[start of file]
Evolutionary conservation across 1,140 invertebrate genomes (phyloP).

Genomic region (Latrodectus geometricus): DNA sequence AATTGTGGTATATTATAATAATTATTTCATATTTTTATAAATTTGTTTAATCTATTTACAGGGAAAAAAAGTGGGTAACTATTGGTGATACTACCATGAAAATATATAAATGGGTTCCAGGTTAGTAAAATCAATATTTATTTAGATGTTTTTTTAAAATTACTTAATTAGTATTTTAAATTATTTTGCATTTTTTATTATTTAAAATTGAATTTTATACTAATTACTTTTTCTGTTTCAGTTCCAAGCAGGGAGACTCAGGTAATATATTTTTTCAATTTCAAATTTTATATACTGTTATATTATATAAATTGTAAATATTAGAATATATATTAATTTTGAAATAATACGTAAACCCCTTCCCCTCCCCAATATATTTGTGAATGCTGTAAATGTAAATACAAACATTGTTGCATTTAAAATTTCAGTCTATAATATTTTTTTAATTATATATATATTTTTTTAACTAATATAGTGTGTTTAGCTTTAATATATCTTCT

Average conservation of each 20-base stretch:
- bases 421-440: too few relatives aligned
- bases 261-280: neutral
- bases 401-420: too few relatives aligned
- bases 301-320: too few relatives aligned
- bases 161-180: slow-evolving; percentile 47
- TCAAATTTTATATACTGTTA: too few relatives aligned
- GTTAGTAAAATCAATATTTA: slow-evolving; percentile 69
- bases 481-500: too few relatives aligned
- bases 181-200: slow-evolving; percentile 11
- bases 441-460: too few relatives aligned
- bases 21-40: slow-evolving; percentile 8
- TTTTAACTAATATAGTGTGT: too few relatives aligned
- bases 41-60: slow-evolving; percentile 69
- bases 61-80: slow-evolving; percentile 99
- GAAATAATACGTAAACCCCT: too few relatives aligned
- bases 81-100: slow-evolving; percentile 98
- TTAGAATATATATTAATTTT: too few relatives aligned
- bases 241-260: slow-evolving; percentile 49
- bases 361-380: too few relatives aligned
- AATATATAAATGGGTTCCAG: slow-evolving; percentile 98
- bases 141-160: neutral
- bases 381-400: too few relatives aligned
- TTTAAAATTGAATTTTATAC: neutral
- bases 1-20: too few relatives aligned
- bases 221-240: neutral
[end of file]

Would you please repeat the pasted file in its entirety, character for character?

Evolutionary conservation across 1,140 invertebrate genomes (phyloP).

Genomic region (Latrodectus geometricus): DNA sequence AATTGTGGTATATTATAATAATTATTTCATATTTTTATAAATTTGTTTAATCTATTTACAGGGAAAAAAAGTGGGTAACTATTGGTGATACTACCATGAAAATATATAAATGGGTTCCAGGTTAGTAAAATCAATATTTATTTAGATGTTTTTTTAAAATTACTTAATTAGTATTTTAAATTATTTTGCATTTTTTATTATTTAAAATTGAATTTTATACTAATTACTTTTTCTGTTTCAGTTCCAAGCAGGGAGACTCAGGTAATATATTTTTTCAATTTCAAATTTTATATACTGTTATATTATATAAATTGTAAATATTAGAATATATATTAATTTTGAAATAATACGTAAACCCCTTCCCCTCCCCAATATATTTGTGAATGCTGTAAATGTAAATACAAACATTGTTGCATTTAAAATTTCAGTCTATAATATTTTTTTAATTATATATATATTTTTTTAACTAATATAGTGTGTTTAGCTTTAATATATCTTCT

Average conservation of each 20-base stretch:
- bases 421-440: too few relatives aligned
- bases 261-280: neutral
- bases 401-420: too few relatives aligned
- bases 301-320: too few relatives aligned
- bases 161-180: slow-evolving; percentile 47
- TCAAATTTTATATACTGTTA: too few relatives aligned
- GTTAGTAAAATCAATATTTA: slow-evolving; percentile 69
- bases 481-500: too few relatives aligned
- bases 181-200: slow-evolving; percentile 11
- bases 441-460: too few relatives aligned
- bases 21-40: slow-evolving; percentile 8
- TTTTAACTAATATAGTGTGT: too few relatives aligned
- bases 41-60: slow-evolving; percentile 69
- bases 61-80: slow-evolving; percentile 99
- GAAATAATACGTAAACCCCT: too few relatives aligned
- bases 81-100: slow-evolving; percentile 98
- TTAGAATATATATTAATTTT: too few relatives aligned
- bases 241-260: slow-evolving; percentile 49
- bases 361-380: too few relatives aligned
- AATATATAAATGGGTTCCAG: slow-evolving; percentile 98
- bases 141-160: neutral
- bases 381-400: too few relatives aligned
- TTTAAAATTGAATTTTATAC: neutral
- bases 1-20: too few relatives aligned
- bases 221-240: neutral